Ganga water contaminated with heavy metals
May 22, 2010 1 Comment
VARANASI: The Ganga water in Varanasi is contaminated with heavy metals like cadmium (Cd), chromium (Cr), copper (Cu), nickel (Ni), lead (Pb), and zinc (Zn).
The scientists of the Centre of Advanced Study in Botany, Banaras Hindu University (BHU), led by Dr J Pandey, conducted a study to investigate the relationship between the concentrations of heavy metals in mid-stream Ganga water and their input through atmospheric deposition at Varanasi.
“We investigated the mid-stream water quality of river Ganga as influenced by aerially driven heavy metals at Varanasi,” said Pandey adding that 12 sampling stations were selected along a 20-km long stretch of the river from Adalpura to Rajghat. The water samples collected at fortnightly intervals from all the sites were analysed for cadmium, chromium, copper, nickel, lead and zinc. The data revealed that the mid-stream water of river Ganga is invariably contaminated by these heavy metals. Highest concentrations of Cd, Cr, Cu, Ni and Pb were recorded during winter and that of Zn during the summer season.
According to the study, concentrations of all the heavy metals were high in down-stream sampling stations. Correlation analysis showed that heavy metal concentration in mid-stream water had significant positive relationship with rate of atmospheric deposition at respective sites. Although the concentrations of these metals in water remained below the permissible limits of Indian standards for drinking water, levels of Cd, Ni and Pb at three stations were above the internationally recommended (WHO) maximum admissible concentrations (MAC). These observations suggest that use of such water for drinking may lead to potential health risk in long run. The study has further relevance in understanding the atmosphere-water interaction in polluted environment and for management of water bodies.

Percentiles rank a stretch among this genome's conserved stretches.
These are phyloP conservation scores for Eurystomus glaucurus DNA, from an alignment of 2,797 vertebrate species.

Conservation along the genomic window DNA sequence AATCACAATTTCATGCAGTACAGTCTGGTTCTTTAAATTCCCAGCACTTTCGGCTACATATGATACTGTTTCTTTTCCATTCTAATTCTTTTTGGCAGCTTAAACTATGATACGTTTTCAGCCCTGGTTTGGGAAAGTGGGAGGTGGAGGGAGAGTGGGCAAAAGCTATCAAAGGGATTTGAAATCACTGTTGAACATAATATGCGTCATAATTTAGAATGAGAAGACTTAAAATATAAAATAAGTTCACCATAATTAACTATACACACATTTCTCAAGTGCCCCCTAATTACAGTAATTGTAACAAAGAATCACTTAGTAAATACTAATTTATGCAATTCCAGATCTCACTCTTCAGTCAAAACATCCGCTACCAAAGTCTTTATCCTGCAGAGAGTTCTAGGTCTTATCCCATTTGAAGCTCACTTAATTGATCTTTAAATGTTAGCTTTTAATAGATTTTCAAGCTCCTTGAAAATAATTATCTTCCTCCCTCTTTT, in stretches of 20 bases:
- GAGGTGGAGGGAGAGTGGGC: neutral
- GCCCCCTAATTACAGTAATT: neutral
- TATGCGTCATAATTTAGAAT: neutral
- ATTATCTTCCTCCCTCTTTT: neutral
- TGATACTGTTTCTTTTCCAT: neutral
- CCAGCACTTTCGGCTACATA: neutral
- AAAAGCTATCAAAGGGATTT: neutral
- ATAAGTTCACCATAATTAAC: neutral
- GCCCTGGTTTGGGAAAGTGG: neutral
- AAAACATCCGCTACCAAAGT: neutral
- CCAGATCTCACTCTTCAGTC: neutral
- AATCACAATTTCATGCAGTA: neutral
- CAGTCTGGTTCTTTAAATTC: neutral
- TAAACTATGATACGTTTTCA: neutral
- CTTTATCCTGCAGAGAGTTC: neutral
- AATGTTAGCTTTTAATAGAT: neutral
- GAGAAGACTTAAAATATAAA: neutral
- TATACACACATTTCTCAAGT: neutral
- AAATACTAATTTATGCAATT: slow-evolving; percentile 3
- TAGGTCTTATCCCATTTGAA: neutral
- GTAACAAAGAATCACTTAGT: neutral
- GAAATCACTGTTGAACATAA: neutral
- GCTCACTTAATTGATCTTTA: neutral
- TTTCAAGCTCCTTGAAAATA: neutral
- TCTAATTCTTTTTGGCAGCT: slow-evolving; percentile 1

The sites from where samples were picked included Adalpura, Bypass upstream, Bypass downstream, Samne Ghat, Ravidas Park, Assi Ghat, Dandi Ghat, Dashaswamedh Ghat, Manikarnika Ghat, Lal Ghat, Raj Ghat upstream and Raj Ghat downstream. The study was conducted for two years at the selected sites from March, 2006 to February, 2008. According to Pandey, “among the heavy metals studied, atmospheric deposition was highest for Zn and lowest for Cd. Atmospheric deposition of Pb also remained high.”
The main sources of these elements into the atmosphere are urban-industrial emissions in adjoining areas. Vehicular emission is the main contributor to urban particulate. Re-suspension of the land-deposited particulate could further substantiate atmospheric loading and deposition of heavy metals. Predominant south-westerly wind has further raised the atmospheric loading and transport of heavy metals towards down wind locations.
The study showed that these inputs are in addition to the urban flushing and surface run-off being added to the river. Since streamflow restricts cross stream lateral mixing of surface-fed materials, atmospheric deposition can be considered as the major factor responsible for mid-stream heavy metal contamination of river Ganga. The other members of the team are K Subhashish and Richa Pandey. The study was also published in the journal of International Society for Tropical Ecology this year.